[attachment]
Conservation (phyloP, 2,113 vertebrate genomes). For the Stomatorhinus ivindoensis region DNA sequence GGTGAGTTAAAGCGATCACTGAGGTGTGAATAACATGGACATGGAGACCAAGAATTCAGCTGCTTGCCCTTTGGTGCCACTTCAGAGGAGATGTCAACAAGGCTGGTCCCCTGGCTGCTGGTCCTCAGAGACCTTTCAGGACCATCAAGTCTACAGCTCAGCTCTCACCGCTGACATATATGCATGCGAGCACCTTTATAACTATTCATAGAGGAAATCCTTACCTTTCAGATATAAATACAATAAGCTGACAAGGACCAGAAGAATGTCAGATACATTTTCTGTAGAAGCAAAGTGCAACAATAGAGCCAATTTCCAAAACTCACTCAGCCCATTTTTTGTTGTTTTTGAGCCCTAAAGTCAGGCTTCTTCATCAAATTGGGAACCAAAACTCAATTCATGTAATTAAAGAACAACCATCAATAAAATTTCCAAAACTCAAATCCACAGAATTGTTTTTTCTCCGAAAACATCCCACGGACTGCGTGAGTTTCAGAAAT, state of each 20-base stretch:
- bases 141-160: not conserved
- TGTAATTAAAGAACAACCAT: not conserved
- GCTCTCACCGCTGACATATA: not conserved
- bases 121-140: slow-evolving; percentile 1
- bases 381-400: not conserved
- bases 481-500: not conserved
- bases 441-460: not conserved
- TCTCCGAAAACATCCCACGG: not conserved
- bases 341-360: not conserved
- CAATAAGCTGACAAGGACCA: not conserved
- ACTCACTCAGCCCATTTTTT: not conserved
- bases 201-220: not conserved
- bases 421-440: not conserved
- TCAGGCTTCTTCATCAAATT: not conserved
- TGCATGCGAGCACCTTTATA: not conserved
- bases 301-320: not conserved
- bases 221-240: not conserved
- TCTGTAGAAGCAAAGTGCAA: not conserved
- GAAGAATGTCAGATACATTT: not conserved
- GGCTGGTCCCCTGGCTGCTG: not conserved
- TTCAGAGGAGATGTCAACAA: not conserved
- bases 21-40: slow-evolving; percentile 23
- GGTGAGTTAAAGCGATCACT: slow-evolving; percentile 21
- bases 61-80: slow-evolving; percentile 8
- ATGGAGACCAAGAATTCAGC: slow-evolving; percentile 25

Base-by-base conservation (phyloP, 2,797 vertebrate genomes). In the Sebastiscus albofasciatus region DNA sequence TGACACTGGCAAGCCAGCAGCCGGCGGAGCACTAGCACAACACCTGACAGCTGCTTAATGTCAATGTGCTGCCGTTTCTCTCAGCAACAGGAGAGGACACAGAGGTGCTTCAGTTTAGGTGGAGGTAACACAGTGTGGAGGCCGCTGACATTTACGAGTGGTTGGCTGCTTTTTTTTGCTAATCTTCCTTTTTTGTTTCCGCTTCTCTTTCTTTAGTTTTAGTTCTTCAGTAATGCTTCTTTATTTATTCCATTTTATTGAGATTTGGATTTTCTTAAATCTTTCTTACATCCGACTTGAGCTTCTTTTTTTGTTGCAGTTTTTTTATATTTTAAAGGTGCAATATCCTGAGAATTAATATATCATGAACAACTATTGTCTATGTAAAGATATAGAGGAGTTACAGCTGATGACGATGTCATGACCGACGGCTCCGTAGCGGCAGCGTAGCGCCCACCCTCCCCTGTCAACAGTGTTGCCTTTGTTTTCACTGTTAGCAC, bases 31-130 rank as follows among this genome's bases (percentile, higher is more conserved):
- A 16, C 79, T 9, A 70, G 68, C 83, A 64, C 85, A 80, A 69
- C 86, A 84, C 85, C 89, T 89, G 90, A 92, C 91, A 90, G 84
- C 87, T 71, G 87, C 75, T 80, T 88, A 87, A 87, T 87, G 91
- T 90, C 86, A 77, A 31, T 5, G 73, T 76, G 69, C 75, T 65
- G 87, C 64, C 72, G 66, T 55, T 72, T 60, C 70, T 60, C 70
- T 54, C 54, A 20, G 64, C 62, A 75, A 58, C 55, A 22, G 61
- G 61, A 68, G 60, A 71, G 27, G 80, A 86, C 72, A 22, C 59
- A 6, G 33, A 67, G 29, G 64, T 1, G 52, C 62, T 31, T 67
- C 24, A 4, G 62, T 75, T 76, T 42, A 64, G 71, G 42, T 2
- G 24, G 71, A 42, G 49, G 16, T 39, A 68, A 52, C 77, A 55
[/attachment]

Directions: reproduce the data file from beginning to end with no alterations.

Conservation (phyloP, 2,113 vertebrate genomes). For the Stomatorhinus ivindoensis region DNA sequence GGTGAGTTAAAGCGATCACTGAGGTGTGAATAACATGGACATGGAGACCAAGAATTCAGCTGCTTGCCCTTTGGTGCCACTTCAGAGGAGATGTCAACAAGGCTGGTCCCCTGGCTGCTGGTCCTCAGAGACCTTTCAGGACCATCAAGTCTACAGCTCAGCTCTCACCGCTGACATATATGCATGCGAGCACCTTTATAACTATTCATAGAGGAAATCCTTACCTTTCAGATATAAATACAATAAGCTGACAAGGACCAGAAGAATGTCAGATACATTTTCTGTAGAAGCAAAGTGCAACAATAGAGCCAATTTCCAAAACTCACTCAGCCCATTTTTTGTTGTTTTTGAGCCCTAAAGTCAGGCTTCTTCATCAAATTGGGAACCAAAACTCAATTCATGTAATTAAAGAACAACCATCAATAAAATTTCCAAAACTCAAATCCACAGAATTGTTTTTTCTCCGAAAACATCCCACGGACTGCGTGAGTTTCAGAAAT, state of each 20-base stretch:
- bases 141-160: not conserved
- TGTAATTAAAGAACAACCAT: not conserved
- GCTCTCACCGCTGACATATA: not conserved
- bases 121-140: slow-evolving; percentile 1
- bases 381-400: not conserved
- bases 481-500: not conserved
- bases 441-460: not conserved
- TCTCCGAAAACATCCCACGG: not conserved
- bases 341-360: not conserved
- CAATAAGCTGACAAGGACCA: not conserved
- ACTCACTCAGCCCATTTTTT: not conserved
- bases 201-220: not conserved
- bases 421-440: not conserved
- TCAGGCTTCTTCATCAAATT: not conserved
- TGCATGCGAGCACCTTTATA: not conserved
- bases 301-320: not conserved
- bases 221-240: not conserved
- TCTGTAGAAGCAAAGTGCAA: not conserved
- GAAGAATGTCAGATACATTT: not conserved
- GGCTGGTCCCCTGGCTGCTG: not conserved
- TTCAGAGGAGATGTCAACAA: not conserved
- bases 21-40: slow-evolving; percentile 23
- GGTGAGTTAAAGCGATCACT: slow-evolving; percentile 21
- bases 61-80: slow-evolving; percentile 8
- ATGGAGACCAAGAATTCAGC: slow-evolving; percentile 25

Base-by-base conservation (phyloP, 2,797 vertebrate genomes). In the Sebastiscus albofasciatus region DNA sequence TGACACTGGCAAGCCAGCAGCCGGCGGAGCACTAGCACAACACCTGACAGCTGCTTAATGTCAATGTGCTGCCGTTTCTCTCAGCAACAGGAGAGGACACAGAGGTGCTTCAGTTTAGGTGGAGGTAACACAGTGTGGAGGCCGCTGACATTTACGAGTGGTTGGCTGCTTTTTTTTGCTAATCTTCCTTTTTTGTTTCCGCTTCTCTTTCTTTAGTTTTAGTTCTTCAGTAATGCTTCTTTATTTATTCCATTTTATTGAGATTTGGATTTTCTTAAATCTTTCTTACATCCGACTTGAGCTTCTTTTTTTGTTGCAGTTTTTTTATATTTTAAAGGTGCAATATCCTGAGAATTAATATATCATGAACAACTATTGTCTATGTAAAGATATAGAGGAGTTACAGCTGATGACGATGTCATGACCGACGGCTCCGTAGCGGCAGCGTAGCGCCCACCCTCCCCTGTCAACAGTGTTGCCTTTGTTTTCACTGTTAGCAC, bases 31-130 rank as follows among this genome's bases (percentile, higher is more conserved):
- A 16, C 79, T 9, A 70, G 68, C 83, A 64, C 85, A 80, A 69
- C 86, A 84, C 85, C 89, T 89, G 90, A 92, C 91, A 90, G 84
- C 87, T 71, G 87, C 75, T 80, T 88, A 87, A 87, T 87, G 91
- T 90, C 86, A 77, A 31, T 5, G 73, T 76, G 69, C 75, T 65
- G 87, C 64, C 72, G 66, T 55, T 72, T 60, C 70, T 60, C 70
- T 54, C 54, A 20, G 64, C 62, A 75, A 58, C 55, A 22, G 61
- G 61, A 68, G 60, A 71, G 27, G 80, A 86, C 72, A 22, C 59
- A 6, G 33, A 67, G 29, G 64, T 1, G 52, C 62, T 31, T 67
- C 24, A 4, G 62, T 75, T 76, T 42, A 64, G 71, G 42, T 2
- G 24, G 71, A 42, G 49, G 16, T 39, A 68, A 52, C 77, A 55